What’s Old is New, Again
aside ~ It’s always wiser to begin these posts NOT reading Freshly Pressed blogs…. there are some awfully great writers out there!
We all know that no one person accomplishes any great feat on one’s own. We also know that some people are remiss at not giving credit where credit is due. I believe it most important to realize this, acknowledge the support that I have been given in this art form of knitting, and appreciate from whence my talent has come.
‘Tis the perfect moment, this hot summer day, to recall the beginnings of my journey with knitting as it will take me directly to the Blizzard of ’77 in Buffalo, NY.
a little history During Winter Break from college the blizzard hit, hitting hard and furious; I was home. A frozen tundra where life virtually halted… for weeks. Physically, we were unable to move due to the burial of our homes but emotionally, of course we concerned ourselves with one another, as in any storm, friends and family on the lookout for one another. In this arena of winter’s fury, somehow digging a trench with a hand shovel, (I do not remember how I ever got out of the house) I found myself at my neighbor’s house. (no internet, then for check-in) She, an elderly widow, me a young collegiate. What did we have in common? In our limited conversation, we covered the basics of our needs and assured our safety of one another. I was saying my good-byes when I took one last look and…. there she was, with two long sticks (what did I know, then?) in her hand, a ball of yarn upon her lap, and a blissful expression on her face I still can see today. With the rhythmic sound of tap, tapping in the otherwise silence of the room, I stopped, looked, and listened. Immediately, I became transfixed. Off went the outer-wear, I sat down beside her, she knitted and talked, knitted and talked, and the rest is history. Whether it was her keen interest in the craft, her kindness in teaching me the knitting basics, or her magnificent finished objects I was later privileged to see, I became smitten. After watching for a spell on that day, she gave me some leftover yarn that she had, navy blue, and a pair of knitting needles, no particular size, and set me out on my first sweater, a basic crew-neck Raglan long-sleeve that I completed and eventually had professionally monogrammed (the style, then).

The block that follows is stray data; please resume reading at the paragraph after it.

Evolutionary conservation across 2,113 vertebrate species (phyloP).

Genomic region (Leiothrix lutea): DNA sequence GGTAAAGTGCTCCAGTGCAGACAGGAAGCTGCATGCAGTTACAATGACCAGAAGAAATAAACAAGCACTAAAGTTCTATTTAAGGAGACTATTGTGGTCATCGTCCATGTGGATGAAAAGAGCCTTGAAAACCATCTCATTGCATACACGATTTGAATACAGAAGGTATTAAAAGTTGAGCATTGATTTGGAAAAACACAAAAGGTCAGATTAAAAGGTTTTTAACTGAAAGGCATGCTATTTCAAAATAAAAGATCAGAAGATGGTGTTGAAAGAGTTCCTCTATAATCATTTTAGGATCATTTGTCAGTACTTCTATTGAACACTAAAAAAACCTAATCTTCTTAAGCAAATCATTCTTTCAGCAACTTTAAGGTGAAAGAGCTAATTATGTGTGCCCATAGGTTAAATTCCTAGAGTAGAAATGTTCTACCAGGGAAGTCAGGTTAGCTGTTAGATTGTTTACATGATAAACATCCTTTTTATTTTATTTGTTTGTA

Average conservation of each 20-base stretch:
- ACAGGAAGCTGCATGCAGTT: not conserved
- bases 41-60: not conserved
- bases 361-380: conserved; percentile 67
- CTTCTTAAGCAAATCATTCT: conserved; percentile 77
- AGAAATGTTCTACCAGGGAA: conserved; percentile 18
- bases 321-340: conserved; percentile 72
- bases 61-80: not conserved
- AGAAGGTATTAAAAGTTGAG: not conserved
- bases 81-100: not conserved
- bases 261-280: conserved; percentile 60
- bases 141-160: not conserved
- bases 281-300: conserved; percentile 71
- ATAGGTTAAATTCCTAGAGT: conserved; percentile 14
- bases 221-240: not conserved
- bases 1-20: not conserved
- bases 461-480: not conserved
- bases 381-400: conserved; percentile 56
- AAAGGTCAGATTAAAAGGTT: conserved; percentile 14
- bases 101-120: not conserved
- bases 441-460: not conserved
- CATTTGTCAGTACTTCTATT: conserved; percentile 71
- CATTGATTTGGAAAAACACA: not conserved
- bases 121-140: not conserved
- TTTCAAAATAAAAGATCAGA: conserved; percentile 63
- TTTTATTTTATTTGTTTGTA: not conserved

Mostly as I look back some thirty-five years ago, I remember Mrs. Graf’s knitted suits. Truth be told, her suits are all I remember from her collection. Always knitted in stockinette stitch, styled classically, her work was meticulous.
So, to Laura Graf I say thank you, I knit with you in my heart, and I dedicate this post to you. To my readers, here are my recent efforts at knitting suits, two of three from designer, Calvin Klein.
Vogue Knitting Fall/Winter 1987, fully fashioned, highly cabled and took about a year to knit.
The other, from Vogue Knitting Fall/Winter 1988 … the yarn, each color held double makes for a bulky quicker-to-knit project.
The third suit is in my stash and has yet to be knitted. Both of these photo shoots were taken near and around the historic sites of the city. Double check the dates of the issues and you will understand what I mean when I say what’s old is new, again in my wardrobe.
addendum: Other collections possible even though this ends this series of posts.